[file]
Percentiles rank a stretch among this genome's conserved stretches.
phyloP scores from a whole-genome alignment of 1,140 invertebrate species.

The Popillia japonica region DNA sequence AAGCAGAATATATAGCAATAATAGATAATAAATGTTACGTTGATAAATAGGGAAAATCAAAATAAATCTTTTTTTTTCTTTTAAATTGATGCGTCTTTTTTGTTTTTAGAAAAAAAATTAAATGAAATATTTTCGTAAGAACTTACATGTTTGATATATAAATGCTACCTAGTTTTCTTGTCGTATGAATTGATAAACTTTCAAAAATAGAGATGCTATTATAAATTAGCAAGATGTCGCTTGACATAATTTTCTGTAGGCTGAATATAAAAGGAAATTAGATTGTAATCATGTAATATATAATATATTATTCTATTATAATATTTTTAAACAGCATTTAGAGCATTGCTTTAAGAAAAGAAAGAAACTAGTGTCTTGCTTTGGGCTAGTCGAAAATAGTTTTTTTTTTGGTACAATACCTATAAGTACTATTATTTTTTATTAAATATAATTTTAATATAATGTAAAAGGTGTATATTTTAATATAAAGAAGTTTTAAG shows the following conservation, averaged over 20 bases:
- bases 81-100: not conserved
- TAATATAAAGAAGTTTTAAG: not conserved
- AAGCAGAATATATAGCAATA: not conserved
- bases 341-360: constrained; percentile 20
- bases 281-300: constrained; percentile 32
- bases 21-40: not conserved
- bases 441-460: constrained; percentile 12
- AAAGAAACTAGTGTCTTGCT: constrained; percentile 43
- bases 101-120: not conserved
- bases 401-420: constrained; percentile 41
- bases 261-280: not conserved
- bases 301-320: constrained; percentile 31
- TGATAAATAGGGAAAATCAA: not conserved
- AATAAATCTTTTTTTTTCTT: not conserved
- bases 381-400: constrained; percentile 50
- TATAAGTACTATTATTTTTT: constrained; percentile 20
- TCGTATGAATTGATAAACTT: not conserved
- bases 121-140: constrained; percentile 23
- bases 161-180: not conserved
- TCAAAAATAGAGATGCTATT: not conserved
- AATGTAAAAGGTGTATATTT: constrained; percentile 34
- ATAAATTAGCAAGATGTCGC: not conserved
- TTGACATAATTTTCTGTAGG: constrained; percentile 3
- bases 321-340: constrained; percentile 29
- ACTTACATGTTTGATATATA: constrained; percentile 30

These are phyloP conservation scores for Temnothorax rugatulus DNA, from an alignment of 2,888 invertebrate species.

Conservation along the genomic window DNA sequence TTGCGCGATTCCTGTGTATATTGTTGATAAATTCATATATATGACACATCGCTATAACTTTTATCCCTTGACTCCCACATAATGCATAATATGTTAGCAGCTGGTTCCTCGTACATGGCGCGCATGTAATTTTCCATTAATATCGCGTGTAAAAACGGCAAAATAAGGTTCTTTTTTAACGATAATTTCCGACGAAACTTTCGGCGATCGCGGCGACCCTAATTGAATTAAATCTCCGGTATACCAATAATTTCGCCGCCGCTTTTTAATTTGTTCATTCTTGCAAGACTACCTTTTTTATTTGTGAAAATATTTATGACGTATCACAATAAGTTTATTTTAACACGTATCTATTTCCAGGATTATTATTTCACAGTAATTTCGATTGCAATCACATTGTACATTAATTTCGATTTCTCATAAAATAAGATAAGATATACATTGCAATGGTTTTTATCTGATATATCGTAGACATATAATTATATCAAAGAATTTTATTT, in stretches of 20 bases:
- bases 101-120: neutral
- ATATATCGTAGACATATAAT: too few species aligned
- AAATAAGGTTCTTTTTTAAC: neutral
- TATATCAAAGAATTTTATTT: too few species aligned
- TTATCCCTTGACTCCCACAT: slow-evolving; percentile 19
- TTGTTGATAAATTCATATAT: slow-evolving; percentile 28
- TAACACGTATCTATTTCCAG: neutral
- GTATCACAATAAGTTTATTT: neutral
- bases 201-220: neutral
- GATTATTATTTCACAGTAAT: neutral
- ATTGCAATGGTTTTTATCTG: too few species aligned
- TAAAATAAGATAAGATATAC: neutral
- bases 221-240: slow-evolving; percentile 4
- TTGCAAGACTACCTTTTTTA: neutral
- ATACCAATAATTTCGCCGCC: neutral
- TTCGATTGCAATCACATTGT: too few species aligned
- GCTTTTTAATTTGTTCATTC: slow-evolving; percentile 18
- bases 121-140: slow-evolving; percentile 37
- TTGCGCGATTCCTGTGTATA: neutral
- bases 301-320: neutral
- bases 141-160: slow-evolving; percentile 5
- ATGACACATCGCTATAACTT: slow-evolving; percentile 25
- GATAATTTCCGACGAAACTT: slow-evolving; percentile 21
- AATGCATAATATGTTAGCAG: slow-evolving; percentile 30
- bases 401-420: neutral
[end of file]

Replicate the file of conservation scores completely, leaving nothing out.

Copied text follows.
Percentiles rank a stretch among this genome's conserved stretches.
phyloP scores from a whole-genome alignment of 1,140 invertebrate species.

The Popillia japonica region DNA sequence AAGCAGAATATATAGCAATAATAGATAATAAATGTTACGTTGATAAATAGGGAAAATCAAAATAAATCTTTTTTTTTCTTTTAAATTGATGCGTCTTTTTTGTTTTTAGAAAAAAAATTAAATGAAATATTTTCGTAAGAACTTACATGTTTGATATATAAATGCTACCTAGTTTTCTTGTCGTATGAATTGATAAACTTTCAAAAATAGAGATGCTATTATAAATTAGCAAGATGTCGCTTGACATAATTTTCTGTAGGCTGAATATAAAAGGAAATTAGATTGTAATCATGTAATATATAATATATTATTCTATTATAATATTTTTAAACAGCATTTAGAGCATTGCTTTAAGAAAAGAAAGAAACTAGTGTCTTGCTTTGGGCTAGTCGAAAATAGTTTTTTTTTTGGTACAATACCTATAAGTACTATTATTTTTTATTAAATATAATTTTAATATAATGTAAAAGGTGTATATTTTAATATAAAGAAGTTTTAAG shows the following conservation, averaged over 20 bases:
- bases 81-100: not conserved
- TAATATAAAGAAGTTTTAAG: not conserved
- AAGCAGAATATATAGCAATA: not conserved
- bases 341-360: constrained; percentile 20
- bases 281-300: constrained; percentile 32
- bases 21-40: not conserved
- bases 441-460: constrained; percentile 12
- AAAGAAACTAGTGTCTTGCT: constrained; percentile 43
- bases 101-120: not conserved
- bases 401-420: constrained; percentile 41
- bases 261-280: not conserved
- bases 301-320: constrained; percentile 31
- TGATAAATAGGGAAAATCAA: not conserved
- AATAAATCTTTTTTTTTCTT: not conserved
- bases 381-400: constrained; percentile 50
- TATAAGTACTATTATTTTTT: constrained; percentile 20
- TCGTATGAATTGATAAACTT: not conserved
- bases 121-140: constrained; percentile 23
- bases 161-180: not conserved
- TCAAAAATAGAGATGCTATT: not conserved
- AATGTAAAAGGTGTATATTT: constrained; percentile 34
- ATAAATTAGCAAGATGTCGC: not conserved
- TTGACATAATTTTCTGTAGG: constrained; percentile 3
- bases 321-340: constrained; percentile 29
- ACTTACATGTTTGATATATA: constrained; percentile 30

These are phyloP conservation scores for Temnothorax rugatulus DNA, from an alignment of 2,888 invertebrate species.

Conservation along the genomic window DNA sequence TTGCGCGATTCCTGTGTATATTGTTGATAAATTCATATATATGACACATCGCTATAACTTTTATCCCTTGACTCCCACATAATGCATAATATGTTAGCAGCTGGTTCCTCGTACATGGCGCGCATGTAATTTTCCATTAATATCGCGTGTAAAAACGGCAAAATAAGGTTCTTTTTTAACGATAATTTCCGACGAAACTTTCGGCGATCGCGGCGACCCTAATTGAATTAAATCTCCGGTATACCAATAATTTCGCCGCCGCTTTTTAATTTGTTCATTCTTGCAAGACTACCTTTTTTATTTGTGAAAATATTTATGACGTATCACAATAAGTTTATTTTAACACGTATCTATTTCCAGGATTATTATTTCACAGTAATTTCGATTGCAATCACATTGTACATTAATTTCGATTTCTCATAAAATAAGATAAGATATACATTGCAATGGTTTTTATCTGATATATCGTAGACATATAATTATATCAAAGAATTTTATTT, in stretches of 20 bases:
- bases 101-120: neutral
- ATATATCGTAGACATATAAT: too few species aligned
- AAATAAGGTTCTTTTTTAAC: neutral
- TATATCAAAGAATTTTATTT: too few species aligned
- TTATCCCTTGACTCCCACAT: slow-evolving; percentile 19
- TTGTTGATAAATTCATATAT: slow-evolving; percentile 28
- TAACACGTATCTATTTCCAG: neutral
- GTATCACAATAAGTTTATTT: neutral
- bases 201-220: neutral
- GATTATTATTTCACAGTAAT: neutral
- ATTGCAATGGTTTTTATCTG: too few species aligned
- TAAAATAAGATAAGATATAC: neutral
- bases 221-240: slow-evolving; percentile 4
- TTGCAAGACTACCTTTTTTA: neutral
- ATACCAATAATTTCGCCGCC: neutral
- TTCGATTGCAATCACATTGT: too few species aligned
- GCTTTTTAATTTGTTCATTC: slow-evolving; percentile 18
- bases 121-140: slow-evolving; percentile 37
- TTGCGCGATTCCTGTGTATA: neutral
- bases 301-320: neutral
- bases 141-160: slow-evolving; percentile 5
- ATGACACATCGCTATAACTT: slow-evolving; percentile 25
- GATAATTTCCGACGAAACTT: slow-evolving; percentile 21
- AATGCATAATATGTTAGCAG: slow-evolving; percentile 30
- bases 401-420: neutral